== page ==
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tv   Senate Intelligence Panel Warned Russians Play All Sides  CSPAN  March 30, 2017 12:35pm-2:00pm EDT

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morning session which you can watch on type the committee's name in the search bar. the hearing will resume at 2:00 with a cyber security specialist and retired general keith alexander, the former director of the national security agency answering questions about russian agencies facilities or fake news during account november election cycle. the hearing will reair tonight on c-span. this morning, russian president validity mir putin denied allegations that his country meddled in the november elections telling a forum this morning, read my lips. no. he added that the charges are fictional, elewisry, problem vocations and lies. those comments being reported by several news agencies earlier this morning. and when this hearing reconvenes at 2:00 p.m., it will move over to c-span. right now, here on c-span3, we're taking you back to the starting of the morning session.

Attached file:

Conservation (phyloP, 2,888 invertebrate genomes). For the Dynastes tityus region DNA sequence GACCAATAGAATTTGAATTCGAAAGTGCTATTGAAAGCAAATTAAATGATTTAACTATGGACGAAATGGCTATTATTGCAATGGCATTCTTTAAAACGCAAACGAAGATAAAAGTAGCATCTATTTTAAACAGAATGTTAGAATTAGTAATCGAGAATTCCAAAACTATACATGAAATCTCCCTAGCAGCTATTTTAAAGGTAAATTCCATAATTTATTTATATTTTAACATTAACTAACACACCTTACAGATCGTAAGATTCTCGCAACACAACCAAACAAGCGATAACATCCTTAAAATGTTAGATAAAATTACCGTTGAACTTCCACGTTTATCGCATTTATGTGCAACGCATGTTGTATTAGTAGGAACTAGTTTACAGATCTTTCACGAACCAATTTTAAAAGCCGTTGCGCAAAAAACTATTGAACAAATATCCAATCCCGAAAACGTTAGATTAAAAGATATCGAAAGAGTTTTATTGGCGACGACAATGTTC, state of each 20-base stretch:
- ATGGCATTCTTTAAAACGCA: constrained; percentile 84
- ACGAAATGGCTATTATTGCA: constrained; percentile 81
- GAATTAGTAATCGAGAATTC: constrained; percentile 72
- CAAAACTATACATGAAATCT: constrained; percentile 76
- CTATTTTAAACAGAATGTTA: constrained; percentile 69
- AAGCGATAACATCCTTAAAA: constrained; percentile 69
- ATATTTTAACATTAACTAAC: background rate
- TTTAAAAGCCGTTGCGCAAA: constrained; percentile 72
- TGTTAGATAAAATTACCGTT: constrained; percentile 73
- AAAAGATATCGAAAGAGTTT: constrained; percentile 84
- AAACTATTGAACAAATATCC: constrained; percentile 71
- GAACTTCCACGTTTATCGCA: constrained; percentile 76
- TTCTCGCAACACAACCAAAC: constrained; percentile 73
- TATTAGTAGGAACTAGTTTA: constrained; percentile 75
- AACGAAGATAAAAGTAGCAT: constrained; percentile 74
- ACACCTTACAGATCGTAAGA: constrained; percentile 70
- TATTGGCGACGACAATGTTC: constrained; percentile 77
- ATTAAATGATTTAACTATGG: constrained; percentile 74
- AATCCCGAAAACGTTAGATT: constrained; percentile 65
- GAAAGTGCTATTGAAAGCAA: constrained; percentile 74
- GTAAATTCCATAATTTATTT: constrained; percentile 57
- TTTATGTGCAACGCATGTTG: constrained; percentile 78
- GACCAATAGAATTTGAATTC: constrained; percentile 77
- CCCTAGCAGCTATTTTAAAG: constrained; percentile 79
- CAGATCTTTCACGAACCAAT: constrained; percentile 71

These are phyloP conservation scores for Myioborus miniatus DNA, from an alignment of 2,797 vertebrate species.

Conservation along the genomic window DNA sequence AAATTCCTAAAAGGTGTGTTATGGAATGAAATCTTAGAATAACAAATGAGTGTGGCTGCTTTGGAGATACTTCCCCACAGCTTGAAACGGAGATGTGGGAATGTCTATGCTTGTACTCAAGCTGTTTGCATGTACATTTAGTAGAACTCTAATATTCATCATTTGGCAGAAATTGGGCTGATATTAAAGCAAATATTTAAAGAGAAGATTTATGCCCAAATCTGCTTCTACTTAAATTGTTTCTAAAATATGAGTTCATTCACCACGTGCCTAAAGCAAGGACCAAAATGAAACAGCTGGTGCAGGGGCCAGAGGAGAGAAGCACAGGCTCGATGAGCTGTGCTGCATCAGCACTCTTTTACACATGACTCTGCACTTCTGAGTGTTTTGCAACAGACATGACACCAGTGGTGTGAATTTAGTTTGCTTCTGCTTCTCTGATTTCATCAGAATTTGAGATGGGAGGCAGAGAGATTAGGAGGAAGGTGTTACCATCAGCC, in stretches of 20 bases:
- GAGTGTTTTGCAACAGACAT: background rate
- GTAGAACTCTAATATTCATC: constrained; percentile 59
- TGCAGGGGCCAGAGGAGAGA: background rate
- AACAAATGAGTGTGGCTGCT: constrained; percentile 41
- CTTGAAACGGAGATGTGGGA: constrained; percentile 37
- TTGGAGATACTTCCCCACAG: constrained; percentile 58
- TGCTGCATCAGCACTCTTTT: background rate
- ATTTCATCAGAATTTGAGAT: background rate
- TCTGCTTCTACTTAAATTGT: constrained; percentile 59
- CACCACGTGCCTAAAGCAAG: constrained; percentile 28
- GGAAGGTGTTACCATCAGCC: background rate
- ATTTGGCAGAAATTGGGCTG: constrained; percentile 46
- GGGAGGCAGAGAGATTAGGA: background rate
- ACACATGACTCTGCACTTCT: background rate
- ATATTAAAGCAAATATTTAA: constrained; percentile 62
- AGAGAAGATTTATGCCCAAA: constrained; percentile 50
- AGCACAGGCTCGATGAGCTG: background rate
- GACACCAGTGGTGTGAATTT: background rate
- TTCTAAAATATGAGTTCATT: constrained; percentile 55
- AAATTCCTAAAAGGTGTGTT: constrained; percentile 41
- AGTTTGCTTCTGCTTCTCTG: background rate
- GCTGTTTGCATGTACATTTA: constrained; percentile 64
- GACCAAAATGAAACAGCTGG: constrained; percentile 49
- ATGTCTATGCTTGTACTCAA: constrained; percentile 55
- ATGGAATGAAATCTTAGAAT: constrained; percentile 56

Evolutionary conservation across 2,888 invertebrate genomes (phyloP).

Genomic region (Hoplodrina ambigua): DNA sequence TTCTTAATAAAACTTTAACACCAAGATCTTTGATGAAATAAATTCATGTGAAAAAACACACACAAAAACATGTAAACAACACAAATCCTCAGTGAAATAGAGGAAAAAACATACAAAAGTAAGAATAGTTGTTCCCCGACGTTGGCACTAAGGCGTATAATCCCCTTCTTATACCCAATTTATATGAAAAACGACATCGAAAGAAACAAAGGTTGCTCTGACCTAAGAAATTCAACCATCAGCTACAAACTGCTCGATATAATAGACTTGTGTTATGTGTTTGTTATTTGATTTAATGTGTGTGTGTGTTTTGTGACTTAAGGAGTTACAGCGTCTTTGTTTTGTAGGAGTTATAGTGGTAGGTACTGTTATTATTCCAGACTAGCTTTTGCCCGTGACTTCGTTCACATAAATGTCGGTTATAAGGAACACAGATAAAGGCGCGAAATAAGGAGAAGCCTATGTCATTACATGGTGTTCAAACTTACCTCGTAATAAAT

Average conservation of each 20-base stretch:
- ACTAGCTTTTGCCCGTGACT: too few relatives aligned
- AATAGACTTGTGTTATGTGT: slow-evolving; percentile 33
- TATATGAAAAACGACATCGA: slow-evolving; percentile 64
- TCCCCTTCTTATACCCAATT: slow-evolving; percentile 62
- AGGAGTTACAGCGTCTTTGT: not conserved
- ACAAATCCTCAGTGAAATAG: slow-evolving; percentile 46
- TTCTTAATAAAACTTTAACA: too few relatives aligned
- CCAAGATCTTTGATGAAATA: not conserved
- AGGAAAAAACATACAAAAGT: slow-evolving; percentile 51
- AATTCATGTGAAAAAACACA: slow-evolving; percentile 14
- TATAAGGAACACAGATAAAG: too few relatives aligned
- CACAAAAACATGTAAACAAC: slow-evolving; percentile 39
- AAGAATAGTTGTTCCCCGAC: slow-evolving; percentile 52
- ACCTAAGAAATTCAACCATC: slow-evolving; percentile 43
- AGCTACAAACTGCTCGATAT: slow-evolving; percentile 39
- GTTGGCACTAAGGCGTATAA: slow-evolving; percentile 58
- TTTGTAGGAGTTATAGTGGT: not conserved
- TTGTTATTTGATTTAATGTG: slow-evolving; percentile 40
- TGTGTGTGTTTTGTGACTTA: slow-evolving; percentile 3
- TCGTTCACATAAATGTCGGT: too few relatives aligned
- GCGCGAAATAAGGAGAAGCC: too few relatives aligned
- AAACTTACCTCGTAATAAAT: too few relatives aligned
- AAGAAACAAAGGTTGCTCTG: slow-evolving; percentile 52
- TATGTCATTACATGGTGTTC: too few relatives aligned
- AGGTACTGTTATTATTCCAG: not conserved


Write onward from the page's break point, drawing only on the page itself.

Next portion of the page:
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intelligence committee chair senator richard burr of north carolina entering the room and speaking with witnesses before he cuba gavels igavels in.
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>> i'd like to call this hearing to order. i apologize to our witnesses that we had a vote that was called at 10:00. and most members are in the process of making their way from there to here. this morning, the committee will engage in an activity that's quite rare for us. an open hearing on an ongoing critical intelligence question. the role of russian active measures past and present. as many of you know this committee is conducting a thorough independent and nonpartisan review of the russian active measures campaign conducted against the 2016 u.s. elections. some of the intelligence provided to the committee is extremely sensitive and requires
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that most of the work be conducted in a secure setting to maintain the integrity of the information and protect and to protect the very sensitive sources and methods that gave us access to that intelligence. however, the vice chairman and i understand the gravity of the issues that we're here reviewing and have decided that it's crucial that we take the rare step of discussing publicly an ongoing intelligence question. that's why we've convened this second open hearing on the topic of russian active measures. and i can assure you to the extent possible that the committee will hold additional open hearings on this issue. the american public indeed all democratic societies need to understand that line actors are using old techniques with new plat fors to undermine our democratic institutions. this hearing entitled